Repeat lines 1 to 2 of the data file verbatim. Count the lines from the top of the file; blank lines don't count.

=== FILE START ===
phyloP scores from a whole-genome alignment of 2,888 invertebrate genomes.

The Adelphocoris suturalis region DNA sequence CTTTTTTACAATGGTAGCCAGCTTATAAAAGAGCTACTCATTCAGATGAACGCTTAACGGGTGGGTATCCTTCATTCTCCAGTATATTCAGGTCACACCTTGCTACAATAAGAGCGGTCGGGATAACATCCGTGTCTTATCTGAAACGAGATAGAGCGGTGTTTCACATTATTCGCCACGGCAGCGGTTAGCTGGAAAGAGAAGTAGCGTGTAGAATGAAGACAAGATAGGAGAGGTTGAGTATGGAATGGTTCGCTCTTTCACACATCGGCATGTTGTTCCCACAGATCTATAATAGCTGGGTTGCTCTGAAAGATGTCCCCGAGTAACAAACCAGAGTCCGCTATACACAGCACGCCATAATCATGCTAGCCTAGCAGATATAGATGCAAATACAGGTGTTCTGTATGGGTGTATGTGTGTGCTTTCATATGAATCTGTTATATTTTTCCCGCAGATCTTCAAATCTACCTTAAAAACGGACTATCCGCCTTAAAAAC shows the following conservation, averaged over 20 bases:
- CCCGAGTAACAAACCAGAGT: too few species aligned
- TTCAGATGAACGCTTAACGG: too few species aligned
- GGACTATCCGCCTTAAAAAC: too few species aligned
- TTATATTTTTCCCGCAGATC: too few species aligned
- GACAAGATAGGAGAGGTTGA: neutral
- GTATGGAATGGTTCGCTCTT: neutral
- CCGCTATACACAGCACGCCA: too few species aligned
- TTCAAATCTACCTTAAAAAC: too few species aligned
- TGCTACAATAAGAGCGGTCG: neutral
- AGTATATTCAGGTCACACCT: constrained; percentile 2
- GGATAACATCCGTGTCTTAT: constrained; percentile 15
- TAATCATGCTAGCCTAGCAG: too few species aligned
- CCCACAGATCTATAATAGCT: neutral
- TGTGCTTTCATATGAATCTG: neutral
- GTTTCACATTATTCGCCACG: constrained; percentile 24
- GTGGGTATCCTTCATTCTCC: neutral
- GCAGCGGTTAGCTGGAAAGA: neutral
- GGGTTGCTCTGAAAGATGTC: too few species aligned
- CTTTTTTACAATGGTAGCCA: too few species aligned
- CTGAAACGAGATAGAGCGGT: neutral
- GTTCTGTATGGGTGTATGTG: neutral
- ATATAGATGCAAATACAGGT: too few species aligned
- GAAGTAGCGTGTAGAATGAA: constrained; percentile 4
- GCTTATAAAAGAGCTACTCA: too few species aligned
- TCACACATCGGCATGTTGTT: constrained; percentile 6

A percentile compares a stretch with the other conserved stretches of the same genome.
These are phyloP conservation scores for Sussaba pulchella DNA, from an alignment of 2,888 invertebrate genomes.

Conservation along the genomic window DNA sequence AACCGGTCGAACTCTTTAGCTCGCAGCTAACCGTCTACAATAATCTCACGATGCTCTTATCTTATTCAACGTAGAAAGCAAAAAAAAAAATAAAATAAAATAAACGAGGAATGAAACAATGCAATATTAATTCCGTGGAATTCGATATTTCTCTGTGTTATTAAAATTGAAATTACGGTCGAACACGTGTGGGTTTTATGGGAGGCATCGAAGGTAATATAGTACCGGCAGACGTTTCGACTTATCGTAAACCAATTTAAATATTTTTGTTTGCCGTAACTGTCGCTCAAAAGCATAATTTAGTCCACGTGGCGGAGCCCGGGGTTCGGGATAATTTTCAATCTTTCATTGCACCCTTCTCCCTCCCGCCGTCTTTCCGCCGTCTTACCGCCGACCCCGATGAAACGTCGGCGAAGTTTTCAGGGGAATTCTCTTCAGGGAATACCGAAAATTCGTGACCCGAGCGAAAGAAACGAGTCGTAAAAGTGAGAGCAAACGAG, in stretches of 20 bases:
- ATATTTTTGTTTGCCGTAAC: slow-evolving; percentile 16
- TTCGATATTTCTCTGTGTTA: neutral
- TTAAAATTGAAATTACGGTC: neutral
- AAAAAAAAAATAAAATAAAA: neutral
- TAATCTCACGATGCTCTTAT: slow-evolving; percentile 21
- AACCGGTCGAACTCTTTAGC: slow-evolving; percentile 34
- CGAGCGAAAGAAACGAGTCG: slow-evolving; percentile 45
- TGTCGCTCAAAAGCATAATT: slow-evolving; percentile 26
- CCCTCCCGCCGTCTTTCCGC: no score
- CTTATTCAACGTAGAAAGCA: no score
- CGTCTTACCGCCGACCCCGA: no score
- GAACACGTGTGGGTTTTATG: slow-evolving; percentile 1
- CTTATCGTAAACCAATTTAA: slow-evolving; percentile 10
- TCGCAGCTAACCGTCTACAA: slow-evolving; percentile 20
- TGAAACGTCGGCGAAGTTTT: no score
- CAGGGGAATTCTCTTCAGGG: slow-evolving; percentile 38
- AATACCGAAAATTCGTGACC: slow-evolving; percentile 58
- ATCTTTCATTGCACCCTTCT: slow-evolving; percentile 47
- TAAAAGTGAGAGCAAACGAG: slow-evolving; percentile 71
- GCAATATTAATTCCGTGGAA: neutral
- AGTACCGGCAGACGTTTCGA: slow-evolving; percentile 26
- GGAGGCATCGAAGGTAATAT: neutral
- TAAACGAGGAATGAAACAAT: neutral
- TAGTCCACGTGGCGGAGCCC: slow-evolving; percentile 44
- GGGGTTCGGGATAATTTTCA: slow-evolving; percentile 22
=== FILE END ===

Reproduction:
phyloP scores from a whole-genome alignment of 2,888 invertebrate genomes.

The Adelphocoris suturalis region DNA sequence CTTTTTTACAATGGTAGCCAGCTTATAAAAGAGCTACTCATTCAGATGAACGCTTAACGGGTGGGTATCCTTCATTCTCCAGTATATTCAGGTCACACCTTGCTACAATAAGAGCGGTCGGGATAACATCCGTGTCTTATCTGAAACGAGATAGAGCGGTGTTTCACATTATTCGCCACGGCAGCGGTTAGCTGGAAAGAGAAGTAGCGTGTAGAATGAAGACAAGATAGGAGAGGTTGAGTATGGAATGGTTCGCTCTTTCACACATCGGCATGTTGTTCCCACAGATCTATAATAGCTGGGTTGCTCTGAAAGATGTCCCCGAGTAACAAACCAGAGTCCGCTATACACAGCACGCCATAATCATGCTAGCCTAGCAGATATAGATGCAAATACAGGTGTTCTGTATGGGTGTATGTGTGTGCTTTCATATGAATCTGTTATATTTTTCCCGCAGATCTTCAAATCTACCTTAAAAACGGACTATCCGCCTTAAAAAC shows the following conservation, averaged over 20 bases: